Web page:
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  • Writer's pictureChristina Delfico

Tiny Forest with Big Impact on Roosevelt Island

Updated: Apr 19

In this interview between Jim Cantore and Stephanie Abrams of The Weather Channel and iDig2Learn founder Christina Delfico on 4/12/24, Christina shares the many benefits of the newly planted Tiny Forest in Roosevelt Island.


"Nature has figured out how to solve big storms and flooding and part of that answer is with good soil and trees - so we've planted over a 1,000 in a very small space here."



Roosevelt Island, a small island in the East River between Manhattan and Queens, faces increased flooding risk from climate change. Tree root systems can help stabilize the soil by absorbing water and preventing run-offs.


So why build pocket forests? Christina shares, "We will start with these pocket forests because New York City and all urban areas don't have a lot of space. [These trees] are in a space smaller than a tennis court. And yes, it will work, and this forest will pop up using this Miyawaki Method of planting baby trees close together - they will share nutrients in their roots and it will pop in 3 years, much faster than traditionally."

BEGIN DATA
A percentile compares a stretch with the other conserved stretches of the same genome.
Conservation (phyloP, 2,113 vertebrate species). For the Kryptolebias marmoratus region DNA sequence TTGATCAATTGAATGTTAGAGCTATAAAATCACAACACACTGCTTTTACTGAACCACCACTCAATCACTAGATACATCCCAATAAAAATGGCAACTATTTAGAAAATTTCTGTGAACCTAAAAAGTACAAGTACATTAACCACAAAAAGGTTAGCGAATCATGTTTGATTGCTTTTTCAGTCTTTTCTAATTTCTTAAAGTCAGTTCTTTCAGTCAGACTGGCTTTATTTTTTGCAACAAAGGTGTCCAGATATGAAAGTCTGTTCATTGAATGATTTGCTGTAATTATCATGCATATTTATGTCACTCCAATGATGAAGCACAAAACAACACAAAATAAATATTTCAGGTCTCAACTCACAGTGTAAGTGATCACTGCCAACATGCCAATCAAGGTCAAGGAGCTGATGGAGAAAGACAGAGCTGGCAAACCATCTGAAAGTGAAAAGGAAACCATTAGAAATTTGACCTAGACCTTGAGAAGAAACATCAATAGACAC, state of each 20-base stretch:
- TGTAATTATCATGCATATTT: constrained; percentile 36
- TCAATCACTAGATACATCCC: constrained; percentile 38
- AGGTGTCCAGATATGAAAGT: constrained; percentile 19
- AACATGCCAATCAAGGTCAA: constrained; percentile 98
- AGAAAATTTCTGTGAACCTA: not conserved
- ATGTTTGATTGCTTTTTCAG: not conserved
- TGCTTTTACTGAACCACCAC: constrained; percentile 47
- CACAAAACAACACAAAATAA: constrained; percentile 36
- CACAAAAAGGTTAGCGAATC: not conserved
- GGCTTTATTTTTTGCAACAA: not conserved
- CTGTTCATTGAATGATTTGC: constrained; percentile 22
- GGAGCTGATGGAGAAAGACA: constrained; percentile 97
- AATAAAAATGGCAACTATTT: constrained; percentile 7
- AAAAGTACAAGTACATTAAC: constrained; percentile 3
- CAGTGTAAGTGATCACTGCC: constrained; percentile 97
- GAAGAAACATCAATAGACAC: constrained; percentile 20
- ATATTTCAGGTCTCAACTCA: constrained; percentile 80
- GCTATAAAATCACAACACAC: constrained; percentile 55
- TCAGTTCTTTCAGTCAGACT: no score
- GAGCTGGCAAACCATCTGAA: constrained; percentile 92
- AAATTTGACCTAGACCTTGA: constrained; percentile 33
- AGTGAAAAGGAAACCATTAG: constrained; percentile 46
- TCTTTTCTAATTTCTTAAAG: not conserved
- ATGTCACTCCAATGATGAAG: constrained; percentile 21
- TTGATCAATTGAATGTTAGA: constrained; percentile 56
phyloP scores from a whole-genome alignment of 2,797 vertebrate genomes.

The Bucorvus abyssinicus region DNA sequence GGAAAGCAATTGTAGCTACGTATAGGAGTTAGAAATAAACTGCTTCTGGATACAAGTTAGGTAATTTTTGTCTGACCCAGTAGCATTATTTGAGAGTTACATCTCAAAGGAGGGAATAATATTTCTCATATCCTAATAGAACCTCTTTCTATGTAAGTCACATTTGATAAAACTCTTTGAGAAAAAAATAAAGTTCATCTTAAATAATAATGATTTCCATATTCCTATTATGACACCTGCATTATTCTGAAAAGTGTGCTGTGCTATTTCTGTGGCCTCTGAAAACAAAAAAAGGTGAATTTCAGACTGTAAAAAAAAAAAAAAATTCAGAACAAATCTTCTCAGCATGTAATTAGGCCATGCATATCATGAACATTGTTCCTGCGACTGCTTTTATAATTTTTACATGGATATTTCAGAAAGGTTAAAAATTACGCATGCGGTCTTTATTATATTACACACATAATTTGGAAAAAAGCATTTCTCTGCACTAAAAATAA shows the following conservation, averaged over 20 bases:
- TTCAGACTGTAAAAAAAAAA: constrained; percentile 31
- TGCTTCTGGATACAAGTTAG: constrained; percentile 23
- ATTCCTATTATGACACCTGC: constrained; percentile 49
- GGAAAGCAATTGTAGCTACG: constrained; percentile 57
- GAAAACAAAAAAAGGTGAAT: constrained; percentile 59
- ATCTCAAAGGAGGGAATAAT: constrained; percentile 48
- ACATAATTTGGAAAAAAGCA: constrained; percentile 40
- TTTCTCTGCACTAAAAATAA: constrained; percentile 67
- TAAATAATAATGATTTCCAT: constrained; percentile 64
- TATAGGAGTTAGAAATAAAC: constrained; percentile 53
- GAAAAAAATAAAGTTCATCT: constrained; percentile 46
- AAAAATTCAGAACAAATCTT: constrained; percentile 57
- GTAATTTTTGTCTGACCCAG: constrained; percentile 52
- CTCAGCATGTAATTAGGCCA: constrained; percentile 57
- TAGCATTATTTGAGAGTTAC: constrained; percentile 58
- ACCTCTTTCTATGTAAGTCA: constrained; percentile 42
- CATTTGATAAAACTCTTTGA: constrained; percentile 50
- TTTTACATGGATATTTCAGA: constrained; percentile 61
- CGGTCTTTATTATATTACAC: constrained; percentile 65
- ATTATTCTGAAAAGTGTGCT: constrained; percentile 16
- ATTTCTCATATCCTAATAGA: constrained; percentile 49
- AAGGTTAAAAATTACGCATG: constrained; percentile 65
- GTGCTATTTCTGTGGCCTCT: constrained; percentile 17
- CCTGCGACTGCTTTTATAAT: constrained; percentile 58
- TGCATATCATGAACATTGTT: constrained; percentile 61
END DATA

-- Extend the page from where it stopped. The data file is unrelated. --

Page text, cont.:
The Miyawaki Forest in Roosevelt Island brought together a diverse group of partners, including the SUGi Project, an international organization focused on greening cities; the Lenape Center, a nonprofit organization that continues Lenapehoking, the Lenape homeland through community, culture, and the arts; and Big Reuse, a non-profit organization that operates 2 compost-producing sites using local food scrap waste among other services.


"This traditional method is new to us - We were taught that we spread anything apart. However, if there is no giant mother tree shading out competition, small trees close together can actually share nutrients with their roots, and not compete, but boost each other."

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